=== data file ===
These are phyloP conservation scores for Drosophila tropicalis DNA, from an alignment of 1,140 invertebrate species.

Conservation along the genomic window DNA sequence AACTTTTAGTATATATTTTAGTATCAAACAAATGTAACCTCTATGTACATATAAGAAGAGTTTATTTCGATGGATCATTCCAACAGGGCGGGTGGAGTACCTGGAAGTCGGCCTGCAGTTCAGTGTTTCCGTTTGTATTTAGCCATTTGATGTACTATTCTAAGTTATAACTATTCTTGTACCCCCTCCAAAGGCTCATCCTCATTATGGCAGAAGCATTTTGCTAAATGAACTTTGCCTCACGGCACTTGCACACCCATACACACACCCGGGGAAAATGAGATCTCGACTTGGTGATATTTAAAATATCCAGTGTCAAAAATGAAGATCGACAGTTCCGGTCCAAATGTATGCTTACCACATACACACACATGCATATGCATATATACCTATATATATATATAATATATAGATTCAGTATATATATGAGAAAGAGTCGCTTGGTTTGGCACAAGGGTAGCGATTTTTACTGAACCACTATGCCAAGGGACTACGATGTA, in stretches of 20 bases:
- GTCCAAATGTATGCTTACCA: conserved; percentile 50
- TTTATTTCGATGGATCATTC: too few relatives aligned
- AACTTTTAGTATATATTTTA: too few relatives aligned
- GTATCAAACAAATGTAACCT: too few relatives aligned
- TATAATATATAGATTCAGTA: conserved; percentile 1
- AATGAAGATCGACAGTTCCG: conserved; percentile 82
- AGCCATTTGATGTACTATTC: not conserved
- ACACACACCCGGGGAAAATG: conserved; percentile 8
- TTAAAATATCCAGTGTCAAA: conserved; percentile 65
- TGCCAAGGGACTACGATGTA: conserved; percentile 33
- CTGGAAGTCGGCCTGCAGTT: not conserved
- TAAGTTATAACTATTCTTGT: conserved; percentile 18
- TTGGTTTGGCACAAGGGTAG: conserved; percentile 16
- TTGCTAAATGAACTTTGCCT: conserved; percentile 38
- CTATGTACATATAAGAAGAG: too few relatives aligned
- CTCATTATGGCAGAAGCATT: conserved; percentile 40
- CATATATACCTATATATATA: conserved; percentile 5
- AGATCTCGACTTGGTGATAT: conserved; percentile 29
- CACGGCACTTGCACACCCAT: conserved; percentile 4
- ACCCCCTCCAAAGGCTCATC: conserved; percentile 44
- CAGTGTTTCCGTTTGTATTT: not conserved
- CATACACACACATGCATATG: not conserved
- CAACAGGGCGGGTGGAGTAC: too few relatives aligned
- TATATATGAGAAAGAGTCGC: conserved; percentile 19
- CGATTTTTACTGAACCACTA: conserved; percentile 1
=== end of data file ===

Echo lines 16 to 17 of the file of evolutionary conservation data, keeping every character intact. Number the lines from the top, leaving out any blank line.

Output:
- TTGCTAAATGAACTTTGCCT: conserved; percentile 38
- CTATGTACATATAAGAAGAG: too few relatives aligned